Man who knows how to control universe has no need for $1mln
Grigory Perelman, the mathematician who rejected a US$1 million prize for proving the Poincaré conjecture, has allegedly given a rare interview for a documentary about the present state of his chosen field of science.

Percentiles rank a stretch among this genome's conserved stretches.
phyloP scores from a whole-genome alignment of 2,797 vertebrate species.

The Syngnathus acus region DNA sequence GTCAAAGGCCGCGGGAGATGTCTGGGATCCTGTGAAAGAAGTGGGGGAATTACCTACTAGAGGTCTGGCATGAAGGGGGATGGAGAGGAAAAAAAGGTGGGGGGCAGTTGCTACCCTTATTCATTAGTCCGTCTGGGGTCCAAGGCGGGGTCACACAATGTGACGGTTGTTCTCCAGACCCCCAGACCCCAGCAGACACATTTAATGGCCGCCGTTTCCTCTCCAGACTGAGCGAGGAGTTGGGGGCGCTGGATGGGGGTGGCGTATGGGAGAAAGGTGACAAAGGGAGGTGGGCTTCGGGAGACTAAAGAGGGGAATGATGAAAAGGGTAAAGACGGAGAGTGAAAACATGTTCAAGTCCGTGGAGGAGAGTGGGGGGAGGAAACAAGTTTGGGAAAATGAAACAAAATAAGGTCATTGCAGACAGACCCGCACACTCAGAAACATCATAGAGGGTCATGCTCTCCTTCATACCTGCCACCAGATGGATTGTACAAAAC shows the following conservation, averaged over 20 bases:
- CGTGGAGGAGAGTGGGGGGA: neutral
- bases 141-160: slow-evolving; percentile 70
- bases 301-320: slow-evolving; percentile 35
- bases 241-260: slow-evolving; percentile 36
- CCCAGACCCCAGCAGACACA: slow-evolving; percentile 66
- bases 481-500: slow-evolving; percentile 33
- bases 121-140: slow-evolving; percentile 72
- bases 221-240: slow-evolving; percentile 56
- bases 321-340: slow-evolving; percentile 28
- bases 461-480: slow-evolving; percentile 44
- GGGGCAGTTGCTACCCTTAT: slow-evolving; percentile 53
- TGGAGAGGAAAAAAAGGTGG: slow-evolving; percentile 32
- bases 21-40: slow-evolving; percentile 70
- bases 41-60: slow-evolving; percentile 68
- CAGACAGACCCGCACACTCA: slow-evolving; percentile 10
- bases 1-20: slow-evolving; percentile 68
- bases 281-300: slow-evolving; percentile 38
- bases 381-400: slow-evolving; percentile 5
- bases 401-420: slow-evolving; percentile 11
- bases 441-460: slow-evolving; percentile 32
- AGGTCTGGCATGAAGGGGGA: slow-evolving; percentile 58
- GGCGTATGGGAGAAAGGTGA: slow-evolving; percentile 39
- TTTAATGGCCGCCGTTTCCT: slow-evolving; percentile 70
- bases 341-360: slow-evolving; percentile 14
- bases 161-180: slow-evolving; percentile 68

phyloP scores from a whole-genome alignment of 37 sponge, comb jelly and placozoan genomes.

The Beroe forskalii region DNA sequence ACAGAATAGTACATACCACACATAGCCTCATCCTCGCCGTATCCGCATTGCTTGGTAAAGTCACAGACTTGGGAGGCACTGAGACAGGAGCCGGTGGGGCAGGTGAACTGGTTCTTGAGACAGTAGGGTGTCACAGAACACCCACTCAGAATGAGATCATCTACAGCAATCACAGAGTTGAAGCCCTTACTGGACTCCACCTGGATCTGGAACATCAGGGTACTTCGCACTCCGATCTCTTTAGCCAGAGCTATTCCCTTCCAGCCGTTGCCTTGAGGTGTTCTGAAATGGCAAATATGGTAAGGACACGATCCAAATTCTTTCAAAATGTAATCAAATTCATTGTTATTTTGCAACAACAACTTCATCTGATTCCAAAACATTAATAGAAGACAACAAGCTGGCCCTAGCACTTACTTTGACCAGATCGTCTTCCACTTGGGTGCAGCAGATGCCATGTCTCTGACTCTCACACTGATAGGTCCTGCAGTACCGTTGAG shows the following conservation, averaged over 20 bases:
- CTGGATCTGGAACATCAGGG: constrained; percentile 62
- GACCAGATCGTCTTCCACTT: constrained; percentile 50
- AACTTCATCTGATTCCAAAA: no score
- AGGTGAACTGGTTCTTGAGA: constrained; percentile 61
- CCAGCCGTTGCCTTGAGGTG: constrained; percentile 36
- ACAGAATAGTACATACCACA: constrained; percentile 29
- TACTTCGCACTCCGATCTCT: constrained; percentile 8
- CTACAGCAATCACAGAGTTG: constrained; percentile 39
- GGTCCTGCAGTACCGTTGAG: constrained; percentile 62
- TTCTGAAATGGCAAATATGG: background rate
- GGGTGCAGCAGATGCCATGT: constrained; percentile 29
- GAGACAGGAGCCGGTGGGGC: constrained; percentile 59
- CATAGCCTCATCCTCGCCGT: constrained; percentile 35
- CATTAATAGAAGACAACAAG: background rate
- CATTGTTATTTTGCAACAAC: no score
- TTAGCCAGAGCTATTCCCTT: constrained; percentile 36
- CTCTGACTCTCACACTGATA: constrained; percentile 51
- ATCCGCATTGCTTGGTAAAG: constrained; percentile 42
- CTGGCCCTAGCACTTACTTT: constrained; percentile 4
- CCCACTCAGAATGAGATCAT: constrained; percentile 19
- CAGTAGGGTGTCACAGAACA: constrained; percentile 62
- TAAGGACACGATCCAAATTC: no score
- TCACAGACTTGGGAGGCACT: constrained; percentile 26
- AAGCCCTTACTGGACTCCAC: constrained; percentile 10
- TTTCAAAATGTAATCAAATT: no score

Russian tabloid Komsomolskaya Pravda says it contacted the producer of the film, Aleksandr Zabrovsky, who explained how he managed to interview the reclusive scientist. Perelman is well-known for his aversion to media. After his controversial decision to reject the Fields Medal and the Millennium Prize, some journalists stalked him and speculated that he must not be of sound mind to do so.Zabrovsky, who works in Israel, got in touch with Perelman’s mother Lubov through the Jewish community of St Petersburg. She approved the request and asked her genius son to talk to Zabrovsky. The two-hour interview focused on the nature and ethics of modern science, the competition and cooperation between three leading mathematical schools – China, the US and Russia.“He is a very interesting person to converse with. He liked my interest in problems of scientists in general, all over the world, rather then in his personal life,” Zabrovsky told the newspaper.He describes Perelman as a very rational, practical and determined man with a bit of sentimentality in his character. He knows very well what he wants and how to reach his goals. He has a passion for knowledge and always keeps in mind that mathematical achievements always have practical applications.“Where technology creates new machines and devices, mathematics creates their analogues – logical methods for analysis in any field of science. Every mathematical theory, if it’s strong, will sooner or later find an application,” Perelman said in the interview.“For instance, many generations of mathematicians and philosophers tried to axiomatize philosophy. The result of those attempts is the theory of Boolean functions, named after the Irish mathematician and philosopher George Boole. The theory has become the core for cybernetics and the general control theory, which together with achievements in other sciences led to the creation of computers, modern naval, aerial and space vehicles. There are dozens of such examples in the history of mathematics.”Perelman’s indifference to the prize partially comes from this attitude to science.“I have found a way to calculate caverns; together with my colleagues we are studying mechanisms for filling social and economical caverns. Such caverns are everywhere. They can be calculated and it opens great possibilities… I know how to control the universe. Now tell me, why would I run after that 1$ million?” the mathematician explained.Speaking more personally, Grigory Perelman recalled how he had a moment of tough decision-making back when choosing what education he wanted.“I had the privilege to enter any educational institution of Soviet Union. So for quite some time I couldn’t choose between the Mathematics and Mechanics Faculty and a conservatorium. In the end I chose mathematics,” he said